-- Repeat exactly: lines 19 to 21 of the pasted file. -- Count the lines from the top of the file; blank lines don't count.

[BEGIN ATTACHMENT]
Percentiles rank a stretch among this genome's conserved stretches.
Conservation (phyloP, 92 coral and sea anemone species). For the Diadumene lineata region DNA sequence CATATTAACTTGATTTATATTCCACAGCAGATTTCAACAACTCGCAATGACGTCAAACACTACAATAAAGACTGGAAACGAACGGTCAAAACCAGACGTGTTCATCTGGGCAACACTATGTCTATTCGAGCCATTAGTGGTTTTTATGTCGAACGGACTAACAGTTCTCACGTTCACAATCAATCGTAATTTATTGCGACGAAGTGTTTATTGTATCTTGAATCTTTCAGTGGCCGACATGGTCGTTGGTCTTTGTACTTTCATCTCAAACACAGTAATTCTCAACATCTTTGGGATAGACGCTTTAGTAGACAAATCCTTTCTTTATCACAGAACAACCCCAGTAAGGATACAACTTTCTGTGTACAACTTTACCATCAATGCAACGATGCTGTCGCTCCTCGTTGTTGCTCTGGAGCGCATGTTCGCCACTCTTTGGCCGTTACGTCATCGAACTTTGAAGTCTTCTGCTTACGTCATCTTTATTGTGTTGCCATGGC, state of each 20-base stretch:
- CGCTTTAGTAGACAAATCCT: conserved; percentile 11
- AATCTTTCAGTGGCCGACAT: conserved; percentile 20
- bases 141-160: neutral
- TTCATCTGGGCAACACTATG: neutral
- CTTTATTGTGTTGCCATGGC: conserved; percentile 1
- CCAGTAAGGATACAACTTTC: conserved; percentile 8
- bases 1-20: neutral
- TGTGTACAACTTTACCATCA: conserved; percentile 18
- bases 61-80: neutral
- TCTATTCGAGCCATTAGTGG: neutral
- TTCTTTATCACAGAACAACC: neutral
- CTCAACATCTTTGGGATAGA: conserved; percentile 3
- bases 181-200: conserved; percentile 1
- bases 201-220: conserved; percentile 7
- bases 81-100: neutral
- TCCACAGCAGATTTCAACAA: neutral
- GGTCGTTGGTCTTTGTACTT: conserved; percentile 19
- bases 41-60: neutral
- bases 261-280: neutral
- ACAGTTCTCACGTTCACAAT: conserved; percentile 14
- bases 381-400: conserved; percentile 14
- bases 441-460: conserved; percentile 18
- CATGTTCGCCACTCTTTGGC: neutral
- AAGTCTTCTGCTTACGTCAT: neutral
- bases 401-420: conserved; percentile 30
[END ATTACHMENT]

- GGTCGTTGGTCTTTGTACTT: conserved; percentile 19
- bases 41-60: neutral
- bases 261-280: neutral